Boris Johnson, U.K. Prime Minister, Has the Coronavirus

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LONDON — Prime Minister Boris Johnson said on Friday that he had the coronavirus and was suffering mild symptoms, becoming the first leader of a major Western country known to have contracted the virus.

The prime minister, 55, said he would isolate himself in his official residence, 10 Downing Street, but would not relinquish his duties.

On Monday, after resisting harsher measures for more than a week, Mr. Johnson imposed a lockdown on Britain to try to curb the spread of the illness. He continued to meet with advisers and appeared most days at a televised briefing, though not on Thursday.

“I’ve developed mild symptoms of the coronavirus,” Mr. Johnson, looking pale and speaking with a rasp in his voice, said in a video posted on Twitter. “Be in no doubt that I can continue, thanks to the wizardry of modern technology, to communicate with all my top team to lead the national fightback against coronavirus.”

Mr. Johnson said that he was tested on Thursday after he began running a temperature and suffering a persistent cough.

The news came after it was announced this week that Prince Charles, the eldest son of Queen Elizabeth II and the heir to the British throne, had the virus.

Buckingham Palace said that the queen remained healthy and was sequestered at Windsor Castle. Mr. Johnson delivered his weekly briefing to the queen by telephone on Wednesday.

Later on Friday, the British health secretary, Matt Hancock, announced on Twitter that he, too, had tested positive. “Thankfully my symptoms are mild and I’m working from home & self-isolating,” Mr. Hancock posted.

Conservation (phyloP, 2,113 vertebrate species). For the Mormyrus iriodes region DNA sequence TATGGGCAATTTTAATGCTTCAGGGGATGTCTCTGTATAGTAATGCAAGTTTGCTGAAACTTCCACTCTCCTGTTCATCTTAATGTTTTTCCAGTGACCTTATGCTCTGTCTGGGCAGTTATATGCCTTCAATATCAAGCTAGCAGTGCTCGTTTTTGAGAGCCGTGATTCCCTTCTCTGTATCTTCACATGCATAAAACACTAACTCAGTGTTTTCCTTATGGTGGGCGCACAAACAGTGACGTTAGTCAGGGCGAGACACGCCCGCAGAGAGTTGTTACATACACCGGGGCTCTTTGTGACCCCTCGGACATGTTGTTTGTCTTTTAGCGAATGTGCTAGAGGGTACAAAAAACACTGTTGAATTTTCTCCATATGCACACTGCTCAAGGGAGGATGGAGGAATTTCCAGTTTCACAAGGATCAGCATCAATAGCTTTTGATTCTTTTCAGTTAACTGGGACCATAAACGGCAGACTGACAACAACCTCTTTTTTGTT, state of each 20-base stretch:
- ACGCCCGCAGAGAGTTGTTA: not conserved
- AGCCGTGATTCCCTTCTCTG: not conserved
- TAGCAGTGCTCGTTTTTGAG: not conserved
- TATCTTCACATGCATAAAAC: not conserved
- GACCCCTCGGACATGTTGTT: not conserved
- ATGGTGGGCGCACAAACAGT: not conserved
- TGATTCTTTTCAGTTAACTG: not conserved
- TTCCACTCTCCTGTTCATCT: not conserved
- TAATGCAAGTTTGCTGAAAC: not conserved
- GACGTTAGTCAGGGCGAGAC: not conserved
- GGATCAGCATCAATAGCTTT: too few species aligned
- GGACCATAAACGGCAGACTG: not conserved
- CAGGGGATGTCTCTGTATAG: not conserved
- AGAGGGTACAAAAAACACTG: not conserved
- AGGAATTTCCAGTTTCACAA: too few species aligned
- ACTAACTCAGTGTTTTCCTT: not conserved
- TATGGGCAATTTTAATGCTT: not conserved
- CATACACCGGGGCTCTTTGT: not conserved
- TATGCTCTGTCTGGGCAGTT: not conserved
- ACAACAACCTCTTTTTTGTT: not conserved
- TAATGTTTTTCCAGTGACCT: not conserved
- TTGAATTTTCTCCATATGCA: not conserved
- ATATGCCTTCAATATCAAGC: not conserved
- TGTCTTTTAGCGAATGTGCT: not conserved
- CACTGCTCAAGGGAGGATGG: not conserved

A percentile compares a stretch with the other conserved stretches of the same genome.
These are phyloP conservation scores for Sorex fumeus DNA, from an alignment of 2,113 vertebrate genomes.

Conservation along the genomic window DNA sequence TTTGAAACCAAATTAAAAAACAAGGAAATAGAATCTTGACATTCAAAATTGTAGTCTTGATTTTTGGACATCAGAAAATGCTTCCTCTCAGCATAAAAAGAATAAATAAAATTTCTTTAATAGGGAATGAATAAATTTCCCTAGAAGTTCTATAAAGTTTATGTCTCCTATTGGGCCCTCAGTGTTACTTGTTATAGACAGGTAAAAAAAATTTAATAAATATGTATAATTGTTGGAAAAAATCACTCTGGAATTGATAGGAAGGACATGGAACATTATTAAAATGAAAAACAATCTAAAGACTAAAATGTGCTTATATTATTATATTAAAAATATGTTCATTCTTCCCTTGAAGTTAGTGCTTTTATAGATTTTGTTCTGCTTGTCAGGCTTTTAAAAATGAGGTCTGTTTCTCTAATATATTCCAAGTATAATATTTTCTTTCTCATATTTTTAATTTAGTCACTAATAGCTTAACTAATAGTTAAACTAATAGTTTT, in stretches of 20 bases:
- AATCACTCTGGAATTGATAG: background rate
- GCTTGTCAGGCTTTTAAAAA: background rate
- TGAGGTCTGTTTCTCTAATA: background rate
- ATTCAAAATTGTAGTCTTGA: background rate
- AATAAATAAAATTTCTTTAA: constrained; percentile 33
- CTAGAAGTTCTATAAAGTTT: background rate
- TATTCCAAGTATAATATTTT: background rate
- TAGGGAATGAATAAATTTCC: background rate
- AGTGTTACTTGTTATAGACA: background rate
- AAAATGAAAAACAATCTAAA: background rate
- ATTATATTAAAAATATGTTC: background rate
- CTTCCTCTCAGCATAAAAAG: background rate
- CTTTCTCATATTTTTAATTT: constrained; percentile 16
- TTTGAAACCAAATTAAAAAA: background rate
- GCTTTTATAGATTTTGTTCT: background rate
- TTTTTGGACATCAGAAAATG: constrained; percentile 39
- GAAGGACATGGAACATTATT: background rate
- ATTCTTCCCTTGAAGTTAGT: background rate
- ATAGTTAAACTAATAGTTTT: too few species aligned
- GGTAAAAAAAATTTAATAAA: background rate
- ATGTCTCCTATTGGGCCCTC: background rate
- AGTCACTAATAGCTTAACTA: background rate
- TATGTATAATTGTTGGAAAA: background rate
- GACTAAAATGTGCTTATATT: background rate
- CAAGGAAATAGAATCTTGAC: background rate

Justin Trudeau, the prime minister of Canada, has also been in self-isolation after his wife contracted the virus, and Chancellor Angela Merkel of Germany has taken similar measures as a precaution.

Ms. Merkel said that she was doing fine and keeping busy while in quarantine, but that it was not without its difficulties. “I miss personally taking part in cabinet meetings and not seeing the people there, or not having any personal contact whatsoever,” she said on Thursday. “So it is different, and I can’t say that I won’t be sorry when this quarantine period reaches an end.”

Mr. Johnson had initially staked out a more relaxed position than other European leaders on the timing and strictness of measures that Britain should take to slow the spread of the virus. He had balked at forcing pubs and restaurants to close their doors and shut down schools, as France and Germany had done.

Last weekend, however, the government shifted its strategy and embraced the more serious measures used on the continent. Mr. Johnson has said that he is guided by scientific advice and has timed the introduction of social distancing measures so they are most effective and accepted by the public.

The prime minister appeared to follow the same advice in his own case. In a statement, the government said, “After experiencing mild symptoms yesterday, the prime minister was tested for coronavirus on the personal advice of England’s chief medical officer, Prof. Chris Whitty.”

“The test was carried out in No. 10 by N.H.S. staff and the result of the test was positive,” the statement said, referring to the National Health Service. “In keeping with the guidance, the prime minister is self-isolating in Downing Street.”

Among the questions the government will face is how many people Mr. Johnson came into contact with over the last few days. Many officials had stopped working in Downing Street, participating in meetings via conference calls. But a skeleton staff continued to work in the residence.

An official at Buckingham Palace said on Friday that Mr. Johnson last met with Queen Elizabeth in person on March 11. The official said that the queen remained healthy and would not comment further.

Mr. Johnson did not appear at the daily news conference on Thursday, at which the chancellor of the Exchequer, Rishi Sunak, outlined the latest plan to protect workers who have lost wages because of the lockdown in the country.



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